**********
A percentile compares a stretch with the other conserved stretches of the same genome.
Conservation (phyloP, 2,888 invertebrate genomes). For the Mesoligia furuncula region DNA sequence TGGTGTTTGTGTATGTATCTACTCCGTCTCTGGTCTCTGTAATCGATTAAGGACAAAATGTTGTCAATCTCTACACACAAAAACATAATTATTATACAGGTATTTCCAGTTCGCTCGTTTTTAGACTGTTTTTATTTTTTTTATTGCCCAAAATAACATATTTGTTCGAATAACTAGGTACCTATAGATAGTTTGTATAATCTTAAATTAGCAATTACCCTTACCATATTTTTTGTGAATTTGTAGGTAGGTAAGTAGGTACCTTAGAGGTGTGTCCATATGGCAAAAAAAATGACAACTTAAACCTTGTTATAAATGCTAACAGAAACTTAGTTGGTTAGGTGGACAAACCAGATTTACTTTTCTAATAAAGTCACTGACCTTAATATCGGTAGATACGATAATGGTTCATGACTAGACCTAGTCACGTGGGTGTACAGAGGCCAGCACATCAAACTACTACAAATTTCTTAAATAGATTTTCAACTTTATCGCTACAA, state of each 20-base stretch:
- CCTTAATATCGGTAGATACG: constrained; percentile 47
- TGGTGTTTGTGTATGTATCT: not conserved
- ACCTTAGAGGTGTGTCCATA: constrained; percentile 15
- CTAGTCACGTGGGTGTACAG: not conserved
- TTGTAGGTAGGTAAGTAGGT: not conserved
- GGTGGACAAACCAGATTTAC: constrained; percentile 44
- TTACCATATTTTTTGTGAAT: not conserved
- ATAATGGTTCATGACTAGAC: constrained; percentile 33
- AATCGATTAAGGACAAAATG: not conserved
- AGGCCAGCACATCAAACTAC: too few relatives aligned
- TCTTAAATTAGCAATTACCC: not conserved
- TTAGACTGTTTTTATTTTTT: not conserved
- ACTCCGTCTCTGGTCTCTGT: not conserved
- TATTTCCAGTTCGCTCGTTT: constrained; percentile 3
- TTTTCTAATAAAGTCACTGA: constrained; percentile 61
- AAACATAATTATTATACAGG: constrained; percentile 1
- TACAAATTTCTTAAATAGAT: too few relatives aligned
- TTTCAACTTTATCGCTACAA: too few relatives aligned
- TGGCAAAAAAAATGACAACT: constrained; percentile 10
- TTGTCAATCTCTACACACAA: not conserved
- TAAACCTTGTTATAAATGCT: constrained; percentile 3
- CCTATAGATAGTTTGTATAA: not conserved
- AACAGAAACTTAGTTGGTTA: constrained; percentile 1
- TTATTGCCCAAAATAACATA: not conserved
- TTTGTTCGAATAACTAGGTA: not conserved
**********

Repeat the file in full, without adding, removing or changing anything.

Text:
A percentile compares a stretch with the other conserved stretches of the same genome.
Conservation (phyloP, 2,888 invertebrate genomes). For the Mesoligia furuncula region DNA sequence TGGTGTTTGTGTATGTATCTACTCCGTCTCTGGTCTCTGTAATCGATTAAGGACAAAATGTTGTCAATCTCTACACACAAAAACATAATTATTATACAGGTATTTCCAGTTCGCTCGTTTTTAGACTGTTTTTATTTTTTTTATTGCCCAAAATAACATATTTGTTCGAATAACTAGGTACCTATAGATAGTTTGTATAATCTTAAATTAGCAATTACCCTTACCATATTTTTTGTGAATTTGTAGGTAGGTAAGTAGGTACCTTAGAGGTGTGTCCATATGGCAAAAAAAATGACAACTTAAACCTTGTTATAAATGCTAACAGAAACTTAGTTGGTTAGGTGGACAAACCAGATTTACTTTTCTAATAAAGTCACTGACCTTAATATCGGTAGATACGATAATGGTTCATGACTAGACCTAGTCACGTGGGTGTACAGAGGCCAGCACATCAAACTACTACAAATTTCTTAAATAGATTTTCAACTTTATCGCTACAA, state of each 20-base stretch:
- CCTTAATATCGGTAGATACG: constrained; percentile 47
- TGGTGTTTGTGTATGTATCT: not conserved
- ACCTTAGAGGTGTGTCCATA: constrained; percentile 15
- CTAGTCACGTGGGTGTACAG: not conserved
- TTGTAGGTAGGTAAGTAGGT: not conserved
- GGTGGACAAACCAGATTTAC: constrained; percentile 44
- TTACCATATTTTTTGTGAAT: not conserved
- ATAATGGTTCATGACTAGAC: constrained; percentile 33
- AATCGATTAAGGACAAAATG: not conserved
- AGGCCAGCACATCAAACTAC: too few relatives aligned
- TCTTAAATTAGCAATTACCC: not conserved
- TTAGACTGTTTTTATTTTTT: not conserved
- ACTCCGTCTCTGGTCTCTGT: not conserved
- TATTTCCAGTTCGCTCGTTT: constrained; percentile 3
- TTTTCTAATAAAGTCACTGA: constrained; percentile 61
- AAACATAATTATTATACAGG: constrained; percentile 1
- TACAAATTTCTTAAATAGAT: too few relatives aligned
- TTTCAACTTTATCGCTACAA: too few relatives aligned
- TGGCAAAAAAAATGACAACT: constrained; percentile 10
- TTGTCAATCTCTACACACAA: not conserved
- TAAACCTTGTTATAAATGCT: constrained; percentile 3
- CCTATAGATAGTTTGTATAA: not conserved
- AACAGAAACTTAGTTGGTTA: constrained; percentile 1
- TTATTGCCCAAAATAACATA: not conserved
- TTTGTTCGAATAACTAGGTA: not conserved